Tuesday 15 October 2019

It's 'perfectly realistic' to renegotiate Brexit: Boris

Focus of attention: A person dressed as a chicken stands outside as Boris Johnson leaves his home on Thursday. Photo: AP
Focus of attention: A person dressed as a chicken stands outside as Boris Johnson leaves his home on Thursday. Photo: AP

Harriet Line

Conservative Party leadership race front-runner Boris Johnson has claimed it is "perfectly realistic" to renegotiate the Withdrawal Agreement to allow Britain to leave the European Union in October.

In his first broadcast interview of the contest, he agreed to take part in a BBC debate on Tuesday - but suggested he would miss one hosted by Channel 4 tomorrow - amid accusations that he was hiding from the media.

He also denied using cocaine since a "single inconclusive event" more than 30 years ago.

The former foreign secretary told BBC Radio 4's 'World At One' programme that he was committed to leaving the EU by October 31 and said the controversial Irish backstop problems could be solved by having checks away from the Border.

"There is a clear way that the now effectively defunct Withdrawal Agreement can be disaggregated - the good bits of it can be taken out," he said.

On the televised debates, he said it was "important that we have a sensible grown-up debate".

"My own observation is that, in the past, when you've had loads of candidates, it can be slightly cacophonous, and I think the public have had quite a lot of blue-on-blue action, frankly, over the last three years."

Mr Johnson had been under fire from critics for his refusal to give interviews or go before the cameras.

His rivals Jeremy Hunt, Michael Gove, Dominic Raab, Sajid Javid, and Rory Stewart had issued a joint statement to compel the favourite in the race to take part in a televised debate before the next vote on Tuesday.

Foreign Secretary Mr Hunt accused Mr Johnson of hiding from the media and preventing a wider debate in the party.

He told the BBC: "We can only have that debate if our front-runner in this campaign is a little bit braver in terms of getting out into the media and actually engaging in debates. Engaging in the TV debates."

Mr Hunt, who said he would take part in TV debates, added: "What would Churchill say if someone who wants to be prime minister of the United Kingdom is hiding away from the media, not taking part in these big occasions?"

Earlier, Health Secretary Matt Hancock withdrew from the Tory leadership race as candidates seek a way to defeat Mr Johnson.

Mr Hancock, who secured 20 votes in the first ballot of the contest on Thursday, said the party is looking for a candidate for the "unique circumstances that exist now".

He tweeted: "I have decided to withdraw from the race to be the next leader of the Conservative Party. I will now look for the best way to advance the values we fought for."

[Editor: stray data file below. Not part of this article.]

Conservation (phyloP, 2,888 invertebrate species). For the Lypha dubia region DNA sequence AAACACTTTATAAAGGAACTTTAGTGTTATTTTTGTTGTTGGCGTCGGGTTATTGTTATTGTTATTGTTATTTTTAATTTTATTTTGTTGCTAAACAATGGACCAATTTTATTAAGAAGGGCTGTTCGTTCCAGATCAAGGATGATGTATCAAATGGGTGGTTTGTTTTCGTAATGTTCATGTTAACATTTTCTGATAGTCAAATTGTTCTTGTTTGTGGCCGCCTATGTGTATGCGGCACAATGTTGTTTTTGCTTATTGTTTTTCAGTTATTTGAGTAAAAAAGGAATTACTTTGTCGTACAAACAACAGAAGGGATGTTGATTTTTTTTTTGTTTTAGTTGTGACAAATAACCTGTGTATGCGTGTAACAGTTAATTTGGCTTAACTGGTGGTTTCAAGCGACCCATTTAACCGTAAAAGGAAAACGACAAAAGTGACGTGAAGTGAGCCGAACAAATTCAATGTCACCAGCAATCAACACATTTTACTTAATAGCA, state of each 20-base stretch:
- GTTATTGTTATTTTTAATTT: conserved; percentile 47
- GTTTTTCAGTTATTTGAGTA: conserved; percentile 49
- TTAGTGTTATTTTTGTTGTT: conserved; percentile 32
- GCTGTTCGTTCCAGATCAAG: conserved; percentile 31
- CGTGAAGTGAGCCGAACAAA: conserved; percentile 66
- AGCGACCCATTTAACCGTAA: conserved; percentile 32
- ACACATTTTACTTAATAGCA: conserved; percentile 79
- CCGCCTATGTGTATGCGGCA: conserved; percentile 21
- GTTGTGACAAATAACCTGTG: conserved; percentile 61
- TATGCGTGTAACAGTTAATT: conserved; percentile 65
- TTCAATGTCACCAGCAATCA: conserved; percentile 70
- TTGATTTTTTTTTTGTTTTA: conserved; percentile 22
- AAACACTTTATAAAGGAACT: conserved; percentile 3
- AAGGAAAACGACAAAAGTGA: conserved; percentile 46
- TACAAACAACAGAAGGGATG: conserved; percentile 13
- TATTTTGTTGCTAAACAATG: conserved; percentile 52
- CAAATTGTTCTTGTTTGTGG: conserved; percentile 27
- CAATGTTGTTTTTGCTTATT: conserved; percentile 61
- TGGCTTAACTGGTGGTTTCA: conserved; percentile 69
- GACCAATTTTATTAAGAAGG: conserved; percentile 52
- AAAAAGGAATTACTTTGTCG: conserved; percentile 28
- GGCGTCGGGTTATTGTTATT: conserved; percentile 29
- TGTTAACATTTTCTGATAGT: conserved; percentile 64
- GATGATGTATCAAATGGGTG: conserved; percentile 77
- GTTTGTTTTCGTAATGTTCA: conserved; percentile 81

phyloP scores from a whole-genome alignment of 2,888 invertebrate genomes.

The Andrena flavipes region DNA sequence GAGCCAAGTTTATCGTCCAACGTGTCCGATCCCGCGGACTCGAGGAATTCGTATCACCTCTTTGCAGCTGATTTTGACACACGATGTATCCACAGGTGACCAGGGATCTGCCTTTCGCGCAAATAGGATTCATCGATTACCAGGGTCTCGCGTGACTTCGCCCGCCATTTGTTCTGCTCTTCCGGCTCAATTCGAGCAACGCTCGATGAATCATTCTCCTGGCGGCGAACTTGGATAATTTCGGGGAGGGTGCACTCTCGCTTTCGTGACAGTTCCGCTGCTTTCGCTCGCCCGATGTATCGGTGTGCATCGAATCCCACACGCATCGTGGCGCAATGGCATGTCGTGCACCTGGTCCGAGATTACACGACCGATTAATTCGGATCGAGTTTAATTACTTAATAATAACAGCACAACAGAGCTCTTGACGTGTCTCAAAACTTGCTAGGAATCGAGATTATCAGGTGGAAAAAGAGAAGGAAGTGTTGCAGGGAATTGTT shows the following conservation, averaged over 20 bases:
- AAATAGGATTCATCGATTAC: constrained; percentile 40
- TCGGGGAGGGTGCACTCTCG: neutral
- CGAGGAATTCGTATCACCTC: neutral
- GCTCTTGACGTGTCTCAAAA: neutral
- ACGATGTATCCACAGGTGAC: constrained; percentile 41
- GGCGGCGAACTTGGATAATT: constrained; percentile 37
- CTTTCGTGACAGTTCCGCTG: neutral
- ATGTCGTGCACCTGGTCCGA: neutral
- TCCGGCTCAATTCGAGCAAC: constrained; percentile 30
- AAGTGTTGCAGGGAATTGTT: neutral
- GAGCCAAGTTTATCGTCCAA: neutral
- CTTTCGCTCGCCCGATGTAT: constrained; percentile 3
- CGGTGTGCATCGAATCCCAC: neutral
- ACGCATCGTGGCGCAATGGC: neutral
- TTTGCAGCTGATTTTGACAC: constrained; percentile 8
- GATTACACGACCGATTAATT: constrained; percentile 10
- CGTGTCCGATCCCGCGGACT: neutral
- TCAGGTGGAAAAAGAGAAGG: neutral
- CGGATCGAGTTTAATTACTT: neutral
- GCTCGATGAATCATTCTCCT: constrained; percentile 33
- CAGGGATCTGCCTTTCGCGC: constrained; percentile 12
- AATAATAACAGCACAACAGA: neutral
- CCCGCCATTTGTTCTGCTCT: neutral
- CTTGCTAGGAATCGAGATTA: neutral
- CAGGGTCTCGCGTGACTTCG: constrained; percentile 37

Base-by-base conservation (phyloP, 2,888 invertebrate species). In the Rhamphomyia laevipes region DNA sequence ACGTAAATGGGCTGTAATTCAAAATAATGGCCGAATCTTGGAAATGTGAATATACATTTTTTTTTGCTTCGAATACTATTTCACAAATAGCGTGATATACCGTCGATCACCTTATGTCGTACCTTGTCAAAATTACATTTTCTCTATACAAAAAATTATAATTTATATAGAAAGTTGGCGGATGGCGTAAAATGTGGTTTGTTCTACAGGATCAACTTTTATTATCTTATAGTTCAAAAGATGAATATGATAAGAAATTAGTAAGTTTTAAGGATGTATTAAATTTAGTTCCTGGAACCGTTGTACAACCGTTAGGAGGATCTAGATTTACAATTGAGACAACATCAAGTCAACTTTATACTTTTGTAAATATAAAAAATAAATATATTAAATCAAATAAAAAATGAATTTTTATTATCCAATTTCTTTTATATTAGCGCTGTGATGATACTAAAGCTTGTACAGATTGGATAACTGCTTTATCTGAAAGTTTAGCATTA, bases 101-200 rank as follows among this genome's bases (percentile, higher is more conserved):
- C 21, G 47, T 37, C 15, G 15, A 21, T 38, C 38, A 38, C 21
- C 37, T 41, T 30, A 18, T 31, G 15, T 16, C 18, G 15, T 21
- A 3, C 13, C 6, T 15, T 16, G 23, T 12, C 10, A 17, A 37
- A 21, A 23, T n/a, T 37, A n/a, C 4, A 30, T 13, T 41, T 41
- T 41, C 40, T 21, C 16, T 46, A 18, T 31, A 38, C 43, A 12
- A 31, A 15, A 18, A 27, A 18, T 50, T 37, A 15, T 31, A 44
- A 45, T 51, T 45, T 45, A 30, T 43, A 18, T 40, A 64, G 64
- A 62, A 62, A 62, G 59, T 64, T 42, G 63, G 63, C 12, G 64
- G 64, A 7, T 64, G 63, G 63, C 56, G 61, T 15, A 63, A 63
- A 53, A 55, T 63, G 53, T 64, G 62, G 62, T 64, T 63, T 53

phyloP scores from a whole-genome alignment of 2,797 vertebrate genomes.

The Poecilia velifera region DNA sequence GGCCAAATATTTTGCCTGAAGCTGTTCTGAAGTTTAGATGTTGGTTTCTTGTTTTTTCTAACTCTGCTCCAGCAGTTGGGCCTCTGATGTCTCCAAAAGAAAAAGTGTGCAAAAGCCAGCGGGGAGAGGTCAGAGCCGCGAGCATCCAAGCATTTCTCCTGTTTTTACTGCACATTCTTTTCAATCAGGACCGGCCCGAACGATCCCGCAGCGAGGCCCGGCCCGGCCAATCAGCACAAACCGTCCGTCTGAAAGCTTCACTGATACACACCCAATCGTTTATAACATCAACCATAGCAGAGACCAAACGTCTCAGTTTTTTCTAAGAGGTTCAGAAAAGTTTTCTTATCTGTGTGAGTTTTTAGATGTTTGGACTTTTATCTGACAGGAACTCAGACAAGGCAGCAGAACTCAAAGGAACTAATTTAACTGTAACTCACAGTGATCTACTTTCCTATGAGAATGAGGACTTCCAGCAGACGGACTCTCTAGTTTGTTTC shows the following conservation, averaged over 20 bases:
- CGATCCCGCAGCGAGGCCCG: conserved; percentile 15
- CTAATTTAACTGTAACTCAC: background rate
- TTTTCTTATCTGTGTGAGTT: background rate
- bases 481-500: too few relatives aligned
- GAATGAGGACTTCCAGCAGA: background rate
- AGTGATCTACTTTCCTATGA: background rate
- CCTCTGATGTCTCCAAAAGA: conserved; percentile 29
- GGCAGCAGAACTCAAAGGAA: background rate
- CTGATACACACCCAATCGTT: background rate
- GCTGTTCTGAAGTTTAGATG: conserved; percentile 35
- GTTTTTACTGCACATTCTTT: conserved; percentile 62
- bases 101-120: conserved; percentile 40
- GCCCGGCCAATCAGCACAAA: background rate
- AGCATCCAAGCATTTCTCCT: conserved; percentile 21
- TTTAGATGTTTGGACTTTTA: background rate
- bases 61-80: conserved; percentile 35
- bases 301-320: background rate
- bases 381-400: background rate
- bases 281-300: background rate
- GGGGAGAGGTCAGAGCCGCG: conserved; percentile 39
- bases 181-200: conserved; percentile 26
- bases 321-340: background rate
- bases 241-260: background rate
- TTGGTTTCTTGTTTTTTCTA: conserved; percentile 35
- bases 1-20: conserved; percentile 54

Candidates need to secure 33 votes in the second ballot on Tuesday in order to continue in the contest.

In his campaign, on the issue of Brexit, Mr Hancock vowed to go to Brussels to broker a time limit to the controversial Irish backstop and said MPs would block a no-deal exit.

It is thought that UK Home Secretary Mr Javid - who secured 23 votes in the ballot on Thursday - may seek Mr Hancock's backing.

Mr Johnson was the clear winner in the first ballot with 114 votes - 71 votes ahead of his nearest rival, Mr Hunt. However, Mr Hancock came sixth.

He said he was "hugely grateful" for the support he had received throughout the campaign and that he was "proud of the way we managed to set the agenda".

"I ran as the candidate of the future, but the party is understandably looking for a candidate for the unique circumstances we face right now," he said.

It came after the chairman of the Conservative Muslim Forum made a comparison between Mr Johnson and Adolf Hitler.

Mohammed Amin said he would quit the Tory Party after many years as a member if Mr Johnson was elected leader.

Mr Amin told BBC Radio 4's 'Today' programme: "I am not prepared to be a member of a party that chooses him as its leader. I would resign after 36 years."

Asked about Mr Johnson's popularity with grassroots members of the party, Mr Amin said: "There are many horrible people who have been popular. Popularity is not the test.

"The test is, is this person sufficiently moral to be prime minister, and I believe he fails that test."

Mr Amin added: "A lot of Germans thought that Hitler was the right man for them."

Told that was a shocking comparison, Mr Amin said: "Yes. I am not saying Boris Johnson wants to send people to the gas chamber, clearly he doesn't. He's a buffoon.

"But he, as far as I'm concerned, has insufficient concern about the nature of truth for me to ever be a member of a party that he leads."

Irish Independent

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